Many of the boat builders we have explored so far in this series developed and enjoyed national or even international exposure with their products. In Part Five of this series, we examine a builder who became synonymous not only with canoeing, but is also perhaps the cornerstone of wooden boatbuilding in Ontario in the early-mid 1900’s. So much so, that their hometown of Peterborough became the location of the Canadian Canoe Museum.
Peterborough Boats/The Peterborough Canoe Company
Following a devastating fire that wiped out the Canadian Canoe Company in the early 1890’s, the Peterborough Canoe Company was established under new ownership in downtown Peterborough, Ontario. During the company’s early formation they employed some of the craftsmen from the burned-out Canadian Canoe Company still residing in the town. Located in central Ontario and with the city perched on the Otonabee River, Peterborough, as a city, was an early haven for outdoor recreationalists and would only grow with time.
As did its predecessor, the Peterborough Canoe Company company serviced the growing demands of the tourism and resort industries springing up along the shores of the the Kawartha Lakes region of east-central Ontario. The completion of the Trent-Severn Waterway in 1920 linking the many Kawartha Lakes together spurred this growth even further and faster.
As it began to prosper into the early 1900’s, the Peterborough Canoe Company expanded its design suite to include nearly every conceivable style of unpowered boat, plus its primary focus of every size and style of canoe you could possibly imagine. Some boats even had available accessories to convert them into sailboats with masts and centreboards. Some had a central cockpit with covered bows and sterns. Later, some had square sterns to accommodate outboard motors.
Peterborough experienced exponential growth during the first few decades of the 1900’s, due in part to the quickly expanding market for pleasure boating and the company’s wide range of offerings. It also saw success in part due to its recognized and appreciated build quality, and partly because it bought out several Ontario competitors. In 1915, the company bought out a competitor, the William English Canoe Company. Then in 1923, it merged with the Chestnut Canoe Company and became Canadian Watercraft Ltd. Then another Peterborough firm, the Canadian Canoe Company, was purchased in 1928. Between its acquisitions and its foresight towards building boats capable of utilizing an outboard motor, Peterborough would reach new heights by the early 1930s.
Peterborough was fortunate in having Outboard Marine Corporation (OMC) build its Canadian factory in Peterborough as well, where it manufactured a full line of Johnson and Evinrude outboard motors. OMC made a deal with Peterborough to supply these motors for its expanding line of motorboats. Peterborough utilized an early form of assembly line production to satisfy the growing demand for its products, not only across Canada but also in the United States and Europe. In 1948, it presented one of its canoes to Princess Elizabeth and Prince Phillip as a wedding gift.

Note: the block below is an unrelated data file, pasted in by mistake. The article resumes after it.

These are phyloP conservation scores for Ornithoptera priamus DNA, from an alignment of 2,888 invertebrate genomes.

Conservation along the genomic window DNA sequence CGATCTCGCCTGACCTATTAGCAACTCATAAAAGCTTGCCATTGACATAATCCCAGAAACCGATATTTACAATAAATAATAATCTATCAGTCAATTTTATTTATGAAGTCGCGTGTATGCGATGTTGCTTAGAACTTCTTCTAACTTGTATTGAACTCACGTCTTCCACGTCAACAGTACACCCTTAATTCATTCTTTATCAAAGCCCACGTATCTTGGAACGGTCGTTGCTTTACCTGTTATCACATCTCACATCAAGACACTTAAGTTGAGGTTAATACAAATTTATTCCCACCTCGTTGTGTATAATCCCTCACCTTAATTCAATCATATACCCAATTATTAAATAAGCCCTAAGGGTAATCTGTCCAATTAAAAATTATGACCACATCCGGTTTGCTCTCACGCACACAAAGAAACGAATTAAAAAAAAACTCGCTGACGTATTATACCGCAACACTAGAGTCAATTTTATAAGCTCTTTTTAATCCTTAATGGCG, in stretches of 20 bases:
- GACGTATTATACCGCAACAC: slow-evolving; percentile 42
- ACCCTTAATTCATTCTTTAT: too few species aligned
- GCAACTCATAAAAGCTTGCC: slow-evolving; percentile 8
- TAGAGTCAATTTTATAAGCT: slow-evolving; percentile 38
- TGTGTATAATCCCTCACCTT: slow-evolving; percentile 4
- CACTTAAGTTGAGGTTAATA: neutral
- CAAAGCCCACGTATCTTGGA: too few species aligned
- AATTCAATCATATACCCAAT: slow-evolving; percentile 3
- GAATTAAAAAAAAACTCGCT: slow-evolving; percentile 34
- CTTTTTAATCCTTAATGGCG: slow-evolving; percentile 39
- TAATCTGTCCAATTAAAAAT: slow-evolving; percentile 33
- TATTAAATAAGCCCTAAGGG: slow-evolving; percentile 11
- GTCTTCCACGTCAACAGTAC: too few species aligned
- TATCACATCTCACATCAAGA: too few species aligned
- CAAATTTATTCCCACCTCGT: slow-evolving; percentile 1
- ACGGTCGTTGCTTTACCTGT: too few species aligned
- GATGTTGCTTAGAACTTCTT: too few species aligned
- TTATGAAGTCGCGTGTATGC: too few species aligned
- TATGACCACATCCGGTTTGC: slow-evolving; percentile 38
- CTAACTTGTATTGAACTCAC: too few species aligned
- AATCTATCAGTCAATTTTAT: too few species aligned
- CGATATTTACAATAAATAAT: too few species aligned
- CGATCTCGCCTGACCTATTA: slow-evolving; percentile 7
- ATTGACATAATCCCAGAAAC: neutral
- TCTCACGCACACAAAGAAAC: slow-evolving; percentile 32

In the ’40s and ’50s, the Peterborough Canoe Company could (and would) claim to be Canada’s largest manufacturer of boats, marketed under the brand name of simply Peterborough. It continued to expand its offering with more outboard-powered runabouts. The Streamliner class alone consisted of eight different models of multiple sizes suitable for fishing, family outings, and for the growing watersports enthusiast experimenting with the newfangled kneeboards and waterskiis.
It was during the mid-’50s that this author as a young boy enjoyed his first ride in a motorboat; a brand new sixteen-foot Streamliner-equivalent Peterborough runabout sporting a red 25-horsepower Johnson Sea Horse outboard. The boat had a windshield, remote steering, remote controls, and the signature Peterborough varnished deck and interior, along with the red painted hull bottom. The boat had been purchased by the father of my best friend at the time, who had a cottage on Long Point on Lake Erie, and I even was allowed to drive it – my first experience of driving a powerboat.
By the late ’50s, both fibreglass and aluminum started to supplant cedar strip and mahogany boatbuilding by utilizing mass-production techniques and less labour content per boat. The Peterborough Canoe Company finally closed its doors in 1961.
In 1965, the Aluminum Boats and Canoe Company of Princeville, Quebec, offering the Princecraft® line of aluminum boats, purchased the Peterborough Canoe Company and moved it to Princeville. This merger allowed the marketing of a full line of aluminum and wooden boats from canoes to utility boats to family runabouts through a comprehensive dealer network right across Canada.
To catch up on our exploration of Canada’s early boatbuilding history, you can check check out the rest of the ‘Before Fibreglass’ series below:
For further information and pictures of Peterborough boats, check out these websites: